Taxon  Report   161 
Ailanthus altissima  (Miller) Swingle
Ailanthus,  Tree of heaven
Ailanthus altissima
© 2005 George W. Hartwell
CalPhotos: click on a
photo to see it bigger
Ailanthus altissima
© 2012 Julie Kierstead Nelson
Ailanthus altissima
© 2009 Neal Kramer
Ailanthus altissima, a dicot, is a tree that is not native to California; it was introduced from elsewhere and naturalized in the wild.
It is an invasive plant. The California Invasive Plant Council classifies its potential impact on native ecosystems as moderate (plant profile / CalWeedMapper).

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Observation Hotline
(observation details + photos)



point, line, or polygon

one or more occurrences
within a 7.5-minute quadrangle

Plant Characteristics
and Associations



Bloom Period
Ailanthus altissima
© 2014 Dr. Amadej Trnkoczy
Family: SIMAROUBACEAE  
Genus: Ailanthus
Communities:
weed, characteristic of disturbed places
Habitat: disturbed [Walker]
Wetlands:Usually occurs in non wetlands, but occasionally found in wetlands [U.S. Fish & Wildlife Service.]
Toxicity: MINOR, DERMATITIS   [California Poison Control System 2010]    
Distribution by County 

Add an Observation of  Ailanthus altissima

Name Status:
Accepted by TJM2 + PLANTS + JM93
Alternate Names:
(according to)

PLANTS: Ailanthus glandulosa
PLANTS: Toxicodendron altissimum
More information about  Ailanthus altissima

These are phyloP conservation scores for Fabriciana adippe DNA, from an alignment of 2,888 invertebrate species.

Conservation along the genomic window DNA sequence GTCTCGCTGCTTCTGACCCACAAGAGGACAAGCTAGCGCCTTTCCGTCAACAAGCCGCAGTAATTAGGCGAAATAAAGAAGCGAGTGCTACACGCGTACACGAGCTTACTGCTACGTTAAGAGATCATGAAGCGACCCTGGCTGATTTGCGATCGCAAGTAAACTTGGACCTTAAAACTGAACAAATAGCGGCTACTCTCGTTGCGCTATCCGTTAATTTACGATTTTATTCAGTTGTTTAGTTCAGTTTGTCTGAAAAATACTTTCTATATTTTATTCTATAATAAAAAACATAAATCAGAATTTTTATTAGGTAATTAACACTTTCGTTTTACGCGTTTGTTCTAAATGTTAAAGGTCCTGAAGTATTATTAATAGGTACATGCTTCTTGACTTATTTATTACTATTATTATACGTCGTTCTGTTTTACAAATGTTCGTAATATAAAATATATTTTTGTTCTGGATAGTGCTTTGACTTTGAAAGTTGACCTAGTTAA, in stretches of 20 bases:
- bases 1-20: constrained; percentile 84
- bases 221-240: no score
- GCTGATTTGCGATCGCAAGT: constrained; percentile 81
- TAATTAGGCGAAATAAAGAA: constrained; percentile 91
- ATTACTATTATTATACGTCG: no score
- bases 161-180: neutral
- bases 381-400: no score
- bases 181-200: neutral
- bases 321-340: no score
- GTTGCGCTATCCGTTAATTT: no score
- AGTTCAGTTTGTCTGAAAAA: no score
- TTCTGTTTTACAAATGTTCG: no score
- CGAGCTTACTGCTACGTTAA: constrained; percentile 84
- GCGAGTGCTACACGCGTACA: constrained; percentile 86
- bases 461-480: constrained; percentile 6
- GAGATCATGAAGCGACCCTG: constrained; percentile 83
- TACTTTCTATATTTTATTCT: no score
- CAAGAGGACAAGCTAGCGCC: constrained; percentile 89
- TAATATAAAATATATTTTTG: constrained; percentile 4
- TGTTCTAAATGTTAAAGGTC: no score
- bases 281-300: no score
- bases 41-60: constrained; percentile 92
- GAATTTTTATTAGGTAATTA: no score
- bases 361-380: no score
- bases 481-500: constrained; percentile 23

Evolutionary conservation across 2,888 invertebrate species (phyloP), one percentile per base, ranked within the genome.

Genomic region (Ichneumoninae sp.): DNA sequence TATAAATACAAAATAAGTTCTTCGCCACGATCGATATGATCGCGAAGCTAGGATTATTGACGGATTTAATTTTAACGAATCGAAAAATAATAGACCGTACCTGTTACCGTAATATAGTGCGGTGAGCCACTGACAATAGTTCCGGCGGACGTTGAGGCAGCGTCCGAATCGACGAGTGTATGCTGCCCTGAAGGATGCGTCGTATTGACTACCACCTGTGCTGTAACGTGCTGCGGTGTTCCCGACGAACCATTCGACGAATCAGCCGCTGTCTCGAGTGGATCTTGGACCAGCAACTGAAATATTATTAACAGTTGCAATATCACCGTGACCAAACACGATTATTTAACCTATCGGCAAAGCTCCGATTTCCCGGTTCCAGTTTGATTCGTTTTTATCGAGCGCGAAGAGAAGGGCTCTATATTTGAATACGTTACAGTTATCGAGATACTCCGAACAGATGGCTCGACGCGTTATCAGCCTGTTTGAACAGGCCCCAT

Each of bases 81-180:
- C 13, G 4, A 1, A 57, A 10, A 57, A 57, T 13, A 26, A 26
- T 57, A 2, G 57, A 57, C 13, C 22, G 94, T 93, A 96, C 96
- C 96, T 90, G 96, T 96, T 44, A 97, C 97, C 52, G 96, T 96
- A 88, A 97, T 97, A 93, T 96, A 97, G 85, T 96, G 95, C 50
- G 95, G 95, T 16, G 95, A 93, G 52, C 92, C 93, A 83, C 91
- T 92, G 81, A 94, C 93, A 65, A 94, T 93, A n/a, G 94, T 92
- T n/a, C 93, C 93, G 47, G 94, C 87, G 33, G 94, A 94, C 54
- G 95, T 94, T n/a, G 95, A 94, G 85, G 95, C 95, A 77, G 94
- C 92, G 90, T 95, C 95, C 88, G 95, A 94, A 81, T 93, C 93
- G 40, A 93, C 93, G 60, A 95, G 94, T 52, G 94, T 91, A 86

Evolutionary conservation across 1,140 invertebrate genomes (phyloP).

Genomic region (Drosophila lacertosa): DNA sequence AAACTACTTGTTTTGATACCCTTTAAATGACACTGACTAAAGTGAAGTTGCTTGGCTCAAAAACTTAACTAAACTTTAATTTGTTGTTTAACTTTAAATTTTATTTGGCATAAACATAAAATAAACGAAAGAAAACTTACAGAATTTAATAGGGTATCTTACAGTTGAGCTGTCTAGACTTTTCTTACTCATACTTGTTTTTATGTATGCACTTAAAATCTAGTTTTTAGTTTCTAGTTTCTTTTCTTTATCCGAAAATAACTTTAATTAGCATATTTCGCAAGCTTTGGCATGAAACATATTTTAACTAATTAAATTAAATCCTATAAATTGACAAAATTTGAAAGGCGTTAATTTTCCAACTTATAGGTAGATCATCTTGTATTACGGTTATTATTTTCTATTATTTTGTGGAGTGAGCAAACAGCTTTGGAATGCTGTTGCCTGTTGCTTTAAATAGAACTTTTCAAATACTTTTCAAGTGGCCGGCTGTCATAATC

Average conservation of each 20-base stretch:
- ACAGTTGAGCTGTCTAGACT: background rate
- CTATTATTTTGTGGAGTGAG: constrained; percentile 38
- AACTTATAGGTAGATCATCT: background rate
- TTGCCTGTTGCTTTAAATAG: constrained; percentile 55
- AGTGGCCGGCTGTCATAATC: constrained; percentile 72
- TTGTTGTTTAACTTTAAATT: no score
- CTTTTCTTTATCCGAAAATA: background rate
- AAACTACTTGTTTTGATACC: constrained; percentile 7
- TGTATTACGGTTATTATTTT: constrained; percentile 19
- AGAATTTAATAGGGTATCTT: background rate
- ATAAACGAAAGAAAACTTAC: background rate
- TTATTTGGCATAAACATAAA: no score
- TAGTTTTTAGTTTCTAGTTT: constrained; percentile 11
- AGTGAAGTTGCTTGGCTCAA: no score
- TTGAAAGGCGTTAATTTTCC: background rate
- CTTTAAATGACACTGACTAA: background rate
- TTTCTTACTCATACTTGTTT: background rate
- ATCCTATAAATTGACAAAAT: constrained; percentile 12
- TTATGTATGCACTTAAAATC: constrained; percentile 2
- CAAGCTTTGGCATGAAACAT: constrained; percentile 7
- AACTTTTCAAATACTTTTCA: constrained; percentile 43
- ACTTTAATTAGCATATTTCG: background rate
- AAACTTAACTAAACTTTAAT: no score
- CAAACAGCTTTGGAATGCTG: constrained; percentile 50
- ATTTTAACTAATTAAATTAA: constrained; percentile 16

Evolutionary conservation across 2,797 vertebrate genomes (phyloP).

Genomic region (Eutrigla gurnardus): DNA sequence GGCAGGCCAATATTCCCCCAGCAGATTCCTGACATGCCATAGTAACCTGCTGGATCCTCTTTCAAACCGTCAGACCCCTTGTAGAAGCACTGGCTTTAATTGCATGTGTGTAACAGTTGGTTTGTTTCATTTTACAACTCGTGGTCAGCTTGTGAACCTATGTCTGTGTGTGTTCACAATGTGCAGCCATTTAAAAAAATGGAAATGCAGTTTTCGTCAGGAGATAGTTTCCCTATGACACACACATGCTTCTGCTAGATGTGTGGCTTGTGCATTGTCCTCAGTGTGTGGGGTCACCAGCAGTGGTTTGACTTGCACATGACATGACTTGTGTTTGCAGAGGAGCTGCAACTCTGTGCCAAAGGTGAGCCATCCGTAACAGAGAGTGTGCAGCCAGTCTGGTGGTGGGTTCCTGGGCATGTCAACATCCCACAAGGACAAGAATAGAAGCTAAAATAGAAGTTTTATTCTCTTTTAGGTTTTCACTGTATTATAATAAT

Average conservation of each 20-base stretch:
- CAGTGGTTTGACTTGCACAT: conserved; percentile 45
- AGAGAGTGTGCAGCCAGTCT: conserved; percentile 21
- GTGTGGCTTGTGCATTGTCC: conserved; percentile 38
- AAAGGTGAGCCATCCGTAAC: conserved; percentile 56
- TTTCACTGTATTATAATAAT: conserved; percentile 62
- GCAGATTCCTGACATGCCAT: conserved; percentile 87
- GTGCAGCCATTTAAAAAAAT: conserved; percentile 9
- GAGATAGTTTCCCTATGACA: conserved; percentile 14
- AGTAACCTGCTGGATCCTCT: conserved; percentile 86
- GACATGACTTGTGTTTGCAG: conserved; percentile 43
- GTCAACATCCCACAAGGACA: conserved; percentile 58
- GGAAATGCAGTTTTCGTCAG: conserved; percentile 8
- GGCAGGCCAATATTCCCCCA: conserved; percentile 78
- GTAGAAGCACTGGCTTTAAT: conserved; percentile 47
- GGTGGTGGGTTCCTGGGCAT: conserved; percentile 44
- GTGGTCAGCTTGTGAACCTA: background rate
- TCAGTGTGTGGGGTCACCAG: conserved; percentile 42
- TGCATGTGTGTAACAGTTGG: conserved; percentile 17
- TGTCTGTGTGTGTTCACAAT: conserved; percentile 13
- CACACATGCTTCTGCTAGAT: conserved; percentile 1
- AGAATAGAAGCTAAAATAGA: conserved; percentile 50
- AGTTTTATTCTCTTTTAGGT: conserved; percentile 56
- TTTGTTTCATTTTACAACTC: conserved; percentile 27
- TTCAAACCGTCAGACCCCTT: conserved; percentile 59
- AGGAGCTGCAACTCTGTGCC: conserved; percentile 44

Photos on CalPhotos / Google Images
Photos and ID tips from PlantID.net

Conservation New England:  Ailanthus altissima is native to Asia, and began its journey west by being introduced to Europe in 1751 by a French Jesuit preist who brought it from Nanking, China to England. The first known specimen was brought into the United States a few decades later by William Hamilton, who planted this species in Philadelphia (Shah 1997). People admired the beautiful foliage of these fast-growing trees, and for over a century have been planting it as an ornamental ...

Jepson eFlora

Records from the Consortium of California Herbaria

Original Publication citation (ITIS)

USDA PLANTS Profile (AIAL)

Search the International Plants Names Index

Search efloras.org (Flora of North America)

website references from Google


Suggested Citation
Calflora: Information on California plants for education, research and conservation,
with data contributed by public and private institutions and individuals, including the Consortium of California Herbaria.
[web application]. 2016. Berkeley, California: The Calflora Database [a non-profit organization].
Available: http://www.calflora.org/   (Accessed: Aug 28, 2016).

The information on this page comes from diverse sources. None of the links are sponsored.